Republican presidential candidate Sen. Ted Cruz waits to be introduced at his Religious Liberty Rally in Des Moines, Iowa, on Aug. 21, 2015.
Scott Olson—Getty Images Republican presidential candidate Sen. Ted Cruz waits to be introduced at his Religious Liberty Rally in Des Moines, Iowa, on Aug. 21, 2015.

David Boaz is executive vice president of the Cato Institute and author of 'The Libertarian Mind.'

Words like 'hatred' and 'persecution' reveal historical amnesia

At the Iowa State Fair last Friday, actress Ellen Page challenged presidential candidate Ted Cruz about discrimination against gay and transgender people. Instead of directly answering her question, Cruz responded, “Well, what we’re seeing right now, we’re seeing Bible-believing Christians being persecuted for living according to their faith.” That evening at a “Rally for Religious Freedom,” he introduced several “heroes” whom he described as “victims of government persecution” who “have endured the attacks” for refusing to provide services for a gay wedding.

He’s not the only one. Religious right organizer David Lane, who has escorted numerous Republican presidential candidates—including Cruz—to meetings with pastors, wrote in March, “What does concern me is the reign of terror, now becoming old hat, that [homosexuals] impose on anyone who will not celebrate their sexual lifestyle.”

“Persecution.” “Reign of terror.” Strong language indeed.

I don’t think anyone should be forced to supply flowers, cakes, photography, or a venue for a wedding that conflicts with their religious faith. Marriage equality is right and proper in a country that intends to treat everyone equally under the law, but there’s no need to force every mom-and-pop baker into the gay wedding business—or force them out of business with crippling fines.

But terms like hatred, persecution, and reign of terror to describe this issue reveal a lot of historical amnesia. Laws making homosexual acts illegal have been on the books in America since the 1600s. In the early 20th century and again in the 1950s the laws were actually strengthened. By the middle of the century, in most states conviction for sodomy meant as many as 15 years in prison. In California, a conviction could result in life imprisonment.

Although the sodomy laws were rarely enforced directly, they justified many other forms of discrimination and oppression. As William Eskridge wrote in his book Dishonorable Passions, “Sodomy laws sanctioned police harassment of gay people and their hangouts, the discharge of homosexuals from public as well as private employment, official refusals to protect gay people when victimized by assaults and other crimes, and deprivation of custody over or even contact with their children.” In many states, it was illegal to serve alcohol to homosexuals, or for homosexuals to dance together. In 1966 New York City arrested more than 100 men a week for such crimes.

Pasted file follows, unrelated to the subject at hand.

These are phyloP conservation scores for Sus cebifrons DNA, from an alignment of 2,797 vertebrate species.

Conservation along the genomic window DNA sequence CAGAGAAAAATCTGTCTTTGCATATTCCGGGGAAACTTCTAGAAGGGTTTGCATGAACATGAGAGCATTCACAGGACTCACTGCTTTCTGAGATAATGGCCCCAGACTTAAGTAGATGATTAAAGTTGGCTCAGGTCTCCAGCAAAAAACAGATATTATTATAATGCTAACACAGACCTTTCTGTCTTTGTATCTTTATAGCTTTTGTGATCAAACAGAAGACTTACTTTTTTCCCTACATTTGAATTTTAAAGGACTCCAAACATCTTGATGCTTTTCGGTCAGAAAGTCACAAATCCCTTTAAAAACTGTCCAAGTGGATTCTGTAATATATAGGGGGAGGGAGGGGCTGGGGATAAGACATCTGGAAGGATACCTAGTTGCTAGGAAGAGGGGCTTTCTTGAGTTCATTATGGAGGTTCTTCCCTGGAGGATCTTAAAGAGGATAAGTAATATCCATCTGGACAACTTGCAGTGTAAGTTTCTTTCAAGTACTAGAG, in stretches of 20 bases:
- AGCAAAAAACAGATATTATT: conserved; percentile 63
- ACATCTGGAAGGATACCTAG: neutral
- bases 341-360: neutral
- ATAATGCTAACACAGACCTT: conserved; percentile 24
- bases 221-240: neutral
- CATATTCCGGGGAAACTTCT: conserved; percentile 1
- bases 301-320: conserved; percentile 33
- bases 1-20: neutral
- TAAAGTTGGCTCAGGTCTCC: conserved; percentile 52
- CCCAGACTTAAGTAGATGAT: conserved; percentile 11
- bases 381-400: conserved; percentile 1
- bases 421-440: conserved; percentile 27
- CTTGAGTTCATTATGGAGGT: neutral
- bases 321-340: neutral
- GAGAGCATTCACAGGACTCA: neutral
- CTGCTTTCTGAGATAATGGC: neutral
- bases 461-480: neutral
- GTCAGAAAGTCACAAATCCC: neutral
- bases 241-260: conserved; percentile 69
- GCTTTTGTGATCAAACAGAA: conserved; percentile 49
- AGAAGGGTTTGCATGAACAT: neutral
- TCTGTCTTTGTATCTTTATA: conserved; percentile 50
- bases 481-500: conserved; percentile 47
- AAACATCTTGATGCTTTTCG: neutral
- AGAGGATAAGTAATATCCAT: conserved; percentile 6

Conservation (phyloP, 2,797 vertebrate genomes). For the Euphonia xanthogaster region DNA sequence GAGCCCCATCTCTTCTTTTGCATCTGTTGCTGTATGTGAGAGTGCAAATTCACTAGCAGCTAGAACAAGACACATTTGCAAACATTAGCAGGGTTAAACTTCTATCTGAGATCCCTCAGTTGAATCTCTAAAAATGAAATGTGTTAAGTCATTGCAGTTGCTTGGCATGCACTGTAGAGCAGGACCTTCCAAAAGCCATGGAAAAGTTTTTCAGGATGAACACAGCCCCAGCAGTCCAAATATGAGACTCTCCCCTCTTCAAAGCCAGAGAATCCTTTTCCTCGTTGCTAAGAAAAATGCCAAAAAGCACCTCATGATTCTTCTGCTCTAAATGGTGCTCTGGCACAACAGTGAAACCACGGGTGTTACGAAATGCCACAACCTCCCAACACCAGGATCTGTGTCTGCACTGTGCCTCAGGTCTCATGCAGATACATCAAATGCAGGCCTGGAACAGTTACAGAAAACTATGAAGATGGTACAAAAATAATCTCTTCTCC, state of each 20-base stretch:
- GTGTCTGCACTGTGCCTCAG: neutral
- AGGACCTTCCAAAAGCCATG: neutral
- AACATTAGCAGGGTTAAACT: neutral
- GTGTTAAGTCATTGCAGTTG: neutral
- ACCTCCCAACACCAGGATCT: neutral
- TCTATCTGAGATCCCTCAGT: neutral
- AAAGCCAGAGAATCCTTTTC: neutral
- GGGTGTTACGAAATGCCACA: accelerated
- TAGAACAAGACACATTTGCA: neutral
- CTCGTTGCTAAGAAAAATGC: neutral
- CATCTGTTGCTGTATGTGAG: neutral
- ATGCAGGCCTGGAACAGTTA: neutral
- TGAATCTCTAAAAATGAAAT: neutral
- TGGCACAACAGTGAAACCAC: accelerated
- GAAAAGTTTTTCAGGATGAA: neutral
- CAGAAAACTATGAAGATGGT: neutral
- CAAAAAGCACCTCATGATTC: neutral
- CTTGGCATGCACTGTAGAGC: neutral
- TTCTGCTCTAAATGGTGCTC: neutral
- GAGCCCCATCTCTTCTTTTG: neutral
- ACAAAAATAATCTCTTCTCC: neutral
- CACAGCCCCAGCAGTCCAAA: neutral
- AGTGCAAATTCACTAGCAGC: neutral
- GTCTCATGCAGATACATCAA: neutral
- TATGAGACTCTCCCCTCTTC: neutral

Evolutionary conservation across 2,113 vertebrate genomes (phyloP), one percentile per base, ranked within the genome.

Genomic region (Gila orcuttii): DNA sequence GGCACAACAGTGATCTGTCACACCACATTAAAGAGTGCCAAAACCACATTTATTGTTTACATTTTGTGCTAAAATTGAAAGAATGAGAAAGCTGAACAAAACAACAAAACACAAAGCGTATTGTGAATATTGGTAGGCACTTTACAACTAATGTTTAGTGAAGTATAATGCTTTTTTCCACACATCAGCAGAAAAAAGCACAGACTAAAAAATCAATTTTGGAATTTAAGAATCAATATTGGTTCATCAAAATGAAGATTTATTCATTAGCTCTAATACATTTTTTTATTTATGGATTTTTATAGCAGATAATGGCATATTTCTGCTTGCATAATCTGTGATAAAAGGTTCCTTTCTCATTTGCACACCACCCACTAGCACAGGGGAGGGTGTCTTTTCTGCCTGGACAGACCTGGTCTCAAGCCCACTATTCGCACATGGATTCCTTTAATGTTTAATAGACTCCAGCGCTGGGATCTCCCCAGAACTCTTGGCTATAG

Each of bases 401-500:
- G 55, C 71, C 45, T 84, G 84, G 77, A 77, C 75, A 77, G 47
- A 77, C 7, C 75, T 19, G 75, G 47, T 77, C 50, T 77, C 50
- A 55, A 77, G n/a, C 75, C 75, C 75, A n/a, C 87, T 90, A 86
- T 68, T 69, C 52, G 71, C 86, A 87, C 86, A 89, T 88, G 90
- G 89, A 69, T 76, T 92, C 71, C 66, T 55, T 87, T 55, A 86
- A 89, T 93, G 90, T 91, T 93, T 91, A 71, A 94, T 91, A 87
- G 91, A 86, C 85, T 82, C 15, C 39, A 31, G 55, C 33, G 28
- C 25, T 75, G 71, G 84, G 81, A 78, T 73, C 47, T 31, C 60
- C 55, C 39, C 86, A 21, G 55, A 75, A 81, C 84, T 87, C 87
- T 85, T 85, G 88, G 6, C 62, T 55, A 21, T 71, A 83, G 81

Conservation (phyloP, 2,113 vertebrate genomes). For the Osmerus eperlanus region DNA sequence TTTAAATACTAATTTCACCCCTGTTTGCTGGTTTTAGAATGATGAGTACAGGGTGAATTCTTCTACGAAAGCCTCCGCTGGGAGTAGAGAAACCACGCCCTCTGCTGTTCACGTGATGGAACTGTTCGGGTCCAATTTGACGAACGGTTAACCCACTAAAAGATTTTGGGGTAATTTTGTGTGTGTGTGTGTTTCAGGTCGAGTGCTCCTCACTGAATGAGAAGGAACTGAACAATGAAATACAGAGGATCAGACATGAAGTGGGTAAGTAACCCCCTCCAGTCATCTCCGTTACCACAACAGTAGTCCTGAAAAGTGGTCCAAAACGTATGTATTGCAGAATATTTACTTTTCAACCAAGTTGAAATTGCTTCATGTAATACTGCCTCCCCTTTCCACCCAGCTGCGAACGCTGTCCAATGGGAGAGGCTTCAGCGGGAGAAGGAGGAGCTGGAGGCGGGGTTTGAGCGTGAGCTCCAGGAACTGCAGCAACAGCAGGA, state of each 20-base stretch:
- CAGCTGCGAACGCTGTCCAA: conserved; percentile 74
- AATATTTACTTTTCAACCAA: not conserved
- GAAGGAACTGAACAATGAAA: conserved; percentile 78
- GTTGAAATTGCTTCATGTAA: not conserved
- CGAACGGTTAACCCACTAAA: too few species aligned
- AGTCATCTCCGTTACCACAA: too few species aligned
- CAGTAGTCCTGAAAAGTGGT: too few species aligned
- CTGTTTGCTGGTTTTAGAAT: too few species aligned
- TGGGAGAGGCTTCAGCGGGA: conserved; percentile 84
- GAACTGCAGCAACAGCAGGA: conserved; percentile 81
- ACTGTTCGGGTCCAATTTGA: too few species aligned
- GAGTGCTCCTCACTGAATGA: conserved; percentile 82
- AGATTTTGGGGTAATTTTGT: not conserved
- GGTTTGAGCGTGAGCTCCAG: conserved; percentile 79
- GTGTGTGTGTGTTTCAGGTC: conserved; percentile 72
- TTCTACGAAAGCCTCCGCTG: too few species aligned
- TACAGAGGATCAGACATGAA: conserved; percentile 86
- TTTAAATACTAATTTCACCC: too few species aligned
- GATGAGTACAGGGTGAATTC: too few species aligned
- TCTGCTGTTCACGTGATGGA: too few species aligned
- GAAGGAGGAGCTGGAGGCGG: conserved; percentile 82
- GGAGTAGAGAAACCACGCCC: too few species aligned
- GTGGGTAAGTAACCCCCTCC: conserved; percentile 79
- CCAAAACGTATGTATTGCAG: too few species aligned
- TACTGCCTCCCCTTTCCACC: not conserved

The law combined with social opprobrium to keep many gay people in the closet, living a lonely underground life. Arrest or being outed could mean the loss of a job, a family, or even a life. Many committed suicide in response to such pressures.

That was a reign of terror.

Today’s unjust but hopefully temporary wave of fines against small business owners pales in comparison.

In fact, I’m reminded of what Mark Twain wrote about the “Reign of Terror” after the French Revolution:

There were two “Reigns of Terror,” if we would but remember it and consider it; the one wrought murder in hot passion, the other in heartless cold blood; the one lasted mere months, the other had lasted a thousand years; the one inflicted death upon ten thousand persons, the other upon a hundred millions; but our shudders are all for the “horrors” of the minor Terror, the momentary Terror….All France could hardly contain the coffins filled by that older and real Terror—that unspeakably bitter and awful Terror which none of us has been taught to see in its vastness or pity as it deserves.